No. 118 (essentialsaltes) wrote,
No. 118

The Worlds of Fritz Leiber

A collection of Leiber's short stories from the 50s through the 70s. When I spotted the book at a garage sale, I noted that most of the story titles were unfamiliar. Sadly, there's a reason for that. Most of these are pretty weak, and Leiber's preoccupation with young girls obtrudes uncomfortably from time to time. But there are a few light and amusing gems in there: "Mysterious Doings in the Metropolitan Museum" tells of the great world beetle convention. "The Last Letter" tells of how the mail systems in the 25th century go haywire when a piece of mail is found that is not a printed advertising circular, but rather some sort of missive writed by a person using an inky stick or something of the sort. And "Our Saucer Vacation" lets us readers visit Earth as part of a family of tentacly aliens on holiday: only you can prevent illicit civilization meddling.
The headliner is Catch That Zeppelin, an alternate history-esque vignette of 1930's New York City, as seen through the eyes of zeppelin engineer Adolf Hitler. Not really that good a story - Fritz himself allows that it was awarded the Nebula and Hugo "to comfort my old age -- old people do have an advantage in such competitions, if they can manage to function at all." But there's a detail that provides some extra weirdness to the story. The bullk of the story relates the details experienced by the narrator after being thrown back into a 1930s NYC with a zeppelin moored at the Empire State Building, the tallest building in the city. At the end of the story, the narrator is thrown back into the present:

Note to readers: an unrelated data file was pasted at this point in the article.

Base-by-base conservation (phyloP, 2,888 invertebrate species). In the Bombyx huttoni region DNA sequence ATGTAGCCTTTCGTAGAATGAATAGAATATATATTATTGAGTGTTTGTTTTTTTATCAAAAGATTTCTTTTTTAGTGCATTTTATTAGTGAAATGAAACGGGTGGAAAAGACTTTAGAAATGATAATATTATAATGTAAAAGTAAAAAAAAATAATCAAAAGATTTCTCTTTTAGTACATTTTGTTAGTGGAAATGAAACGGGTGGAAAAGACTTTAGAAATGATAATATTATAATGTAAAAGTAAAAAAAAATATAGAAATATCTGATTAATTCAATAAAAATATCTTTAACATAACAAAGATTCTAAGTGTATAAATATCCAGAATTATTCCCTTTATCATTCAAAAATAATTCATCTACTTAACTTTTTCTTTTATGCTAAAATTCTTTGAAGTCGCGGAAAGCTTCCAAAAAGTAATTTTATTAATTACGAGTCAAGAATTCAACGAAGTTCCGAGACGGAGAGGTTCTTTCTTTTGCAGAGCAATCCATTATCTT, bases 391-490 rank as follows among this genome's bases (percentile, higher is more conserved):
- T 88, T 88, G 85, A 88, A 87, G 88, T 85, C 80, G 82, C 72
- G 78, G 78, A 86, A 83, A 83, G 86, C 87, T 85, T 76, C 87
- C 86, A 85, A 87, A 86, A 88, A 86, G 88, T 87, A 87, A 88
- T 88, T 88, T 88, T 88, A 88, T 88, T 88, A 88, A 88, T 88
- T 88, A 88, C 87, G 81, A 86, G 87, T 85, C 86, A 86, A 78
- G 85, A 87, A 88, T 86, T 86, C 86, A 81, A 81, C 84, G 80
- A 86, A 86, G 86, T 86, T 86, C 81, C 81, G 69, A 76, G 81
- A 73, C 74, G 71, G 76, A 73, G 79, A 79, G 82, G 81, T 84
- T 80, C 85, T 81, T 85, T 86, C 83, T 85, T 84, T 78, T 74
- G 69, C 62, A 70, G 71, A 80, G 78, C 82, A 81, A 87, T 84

When I at last fully came to myself, I was walking down a twilit Hudson Street at the north end of Greenwich Village. My gaze was fixed on a distant and unremarkable pale-gray square of building top. I guessed it must be that of the World Trade Center, 1,350 feet tall.

It seems his 'present' is yet another, possibly happier, alternate history.
Tags: book

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